The most important thing to consider is the sound quality of the pedal. You want to make sure that the pedal produces the sound you’re looking for and that it enhances your overall tone. If you want the tone of you amp to come through without being modified, then you want to look for a pedal that has a transparent overdrive, like the JHS Morning Glory.
Transparent overdrives won’t color your sound. For example, you might own a $2000 JCM800 you acquired for that specific tone. You don’t want to put a pedal in front of it that makes it sound like a different amp.
Another important factor to consider is the build quality of the pedal. You want to make sure that the pedal is built to last and can withstand the rigors of gigging and touring. Look for a pedal that is made with high-quality materials and has a sturdy enclosure. This will ensure that the pedal can handle any abuse it may encounter on the road.
When looking for an overdrive pedal, consider the features that are important to you. Do you want a pedal with multiple overdrive settings? Do you want more EQ and tone controls? Would you rather have something that is simple, like a TubeScreamer?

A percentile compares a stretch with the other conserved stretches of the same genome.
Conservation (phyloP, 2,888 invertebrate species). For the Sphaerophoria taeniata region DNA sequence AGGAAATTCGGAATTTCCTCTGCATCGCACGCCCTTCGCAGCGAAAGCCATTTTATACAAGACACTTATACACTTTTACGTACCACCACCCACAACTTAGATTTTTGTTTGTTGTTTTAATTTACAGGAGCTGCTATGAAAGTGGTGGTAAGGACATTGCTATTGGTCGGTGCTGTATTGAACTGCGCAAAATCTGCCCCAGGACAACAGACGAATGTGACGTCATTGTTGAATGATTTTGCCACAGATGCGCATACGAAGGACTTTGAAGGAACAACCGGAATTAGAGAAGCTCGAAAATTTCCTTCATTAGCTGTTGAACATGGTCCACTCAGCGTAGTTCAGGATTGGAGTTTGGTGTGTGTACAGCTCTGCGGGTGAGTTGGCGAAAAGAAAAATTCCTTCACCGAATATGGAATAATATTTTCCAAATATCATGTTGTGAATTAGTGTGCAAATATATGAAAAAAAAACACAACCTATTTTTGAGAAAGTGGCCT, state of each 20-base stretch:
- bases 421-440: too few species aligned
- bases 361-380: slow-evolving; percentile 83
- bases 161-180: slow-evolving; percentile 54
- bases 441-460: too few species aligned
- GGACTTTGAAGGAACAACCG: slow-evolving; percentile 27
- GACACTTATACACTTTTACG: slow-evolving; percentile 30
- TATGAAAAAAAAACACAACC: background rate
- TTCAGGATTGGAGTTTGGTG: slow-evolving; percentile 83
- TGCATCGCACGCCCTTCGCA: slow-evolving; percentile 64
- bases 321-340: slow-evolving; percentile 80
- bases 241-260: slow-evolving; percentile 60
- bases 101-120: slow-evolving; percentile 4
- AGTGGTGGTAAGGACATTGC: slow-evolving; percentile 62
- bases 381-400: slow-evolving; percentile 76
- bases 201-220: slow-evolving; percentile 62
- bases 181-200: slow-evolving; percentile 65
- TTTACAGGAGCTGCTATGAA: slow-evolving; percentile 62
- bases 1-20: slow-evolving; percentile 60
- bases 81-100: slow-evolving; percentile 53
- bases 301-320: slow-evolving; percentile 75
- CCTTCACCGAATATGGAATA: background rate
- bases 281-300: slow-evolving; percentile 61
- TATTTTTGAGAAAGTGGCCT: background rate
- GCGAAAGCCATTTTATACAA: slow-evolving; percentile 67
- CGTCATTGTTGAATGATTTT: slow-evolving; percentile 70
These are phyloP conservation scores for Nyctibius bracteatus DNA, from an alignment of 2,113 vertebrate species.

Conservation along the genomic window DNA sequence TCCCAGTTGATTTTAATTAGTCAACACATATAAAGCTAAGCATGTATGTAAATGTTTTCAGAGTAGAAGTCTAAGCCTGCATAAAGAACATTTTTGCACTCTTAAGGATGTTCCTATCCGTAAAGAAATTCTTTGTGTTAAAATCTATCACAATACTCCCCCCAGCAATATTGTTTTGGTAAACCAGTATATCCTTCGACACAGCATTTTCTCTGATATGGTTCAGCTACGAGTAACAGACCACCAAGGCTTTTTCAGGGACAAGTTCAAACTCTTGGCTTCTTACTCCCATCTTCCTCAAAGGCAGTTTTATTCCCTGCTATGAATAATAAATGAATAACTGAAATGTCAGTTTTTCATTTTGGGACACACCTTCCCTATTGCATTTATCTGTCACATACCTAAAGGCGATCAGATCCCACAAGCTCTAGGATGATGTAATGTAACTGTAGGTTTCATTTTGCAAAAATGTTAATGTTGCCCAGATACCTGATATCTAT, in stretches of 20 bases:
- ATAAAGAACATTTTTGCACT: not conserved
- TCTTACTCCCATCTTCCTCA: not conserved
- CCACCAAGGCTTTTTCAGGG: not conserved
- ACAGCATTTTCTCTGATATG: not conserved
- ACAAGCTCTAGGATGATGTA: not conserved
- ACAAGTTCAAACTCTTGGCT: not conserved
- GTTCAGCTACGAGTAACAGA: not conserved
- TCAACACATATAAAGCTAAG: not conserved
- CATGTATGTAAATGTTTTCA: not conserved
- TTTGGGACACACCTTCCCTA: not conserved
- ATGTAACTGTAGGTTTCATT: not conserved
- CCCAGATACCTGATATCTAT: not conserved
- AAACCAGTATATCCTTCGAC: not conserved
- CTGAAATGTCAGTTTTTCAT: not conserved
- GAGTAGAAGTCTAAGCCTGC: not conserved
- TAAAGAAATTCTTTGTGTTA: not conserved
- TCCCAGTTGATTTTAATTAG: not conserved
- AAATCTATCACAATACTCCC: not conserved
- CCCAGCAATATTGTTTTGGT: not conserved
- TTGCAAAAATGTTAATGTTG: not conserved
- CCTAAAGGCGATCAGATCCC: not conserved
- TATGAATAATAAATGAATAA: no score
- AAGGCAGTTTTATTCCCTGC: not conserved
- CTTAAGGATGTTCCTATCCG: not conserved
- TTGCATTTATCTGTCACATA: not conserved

Finally, consider the price of the pedal. Overdrive pedals can range in price from around $30 to over $500, with the average between $80 and $150. While you want to get the best pedal for your money, don’t be afraid to spend a little more for a higher-quality product. A more expensive pedal can lead to a tone that you stick with for a long time.
In summary, the JHS Morning Glory is one of the more popular overdrive pedals on the market. You can’t go wrong with it. When Reverb looked at best selling overdrives on their website a few years ago, this pedal ranked 11th. Around the web, the reviews of this pedal are fantastic.
The success of the Morning Glory was a big driver for JHS to go from just one-person shop that modified some pedals to one of the larger pedal manufacturers today. You can say the Morning Glory is one of their flagship products.
If you want to learn more about this pedal, and its history and even hear some sound demos, then look no further than Josh Scott, the owner of JHS – the man that created this pedal.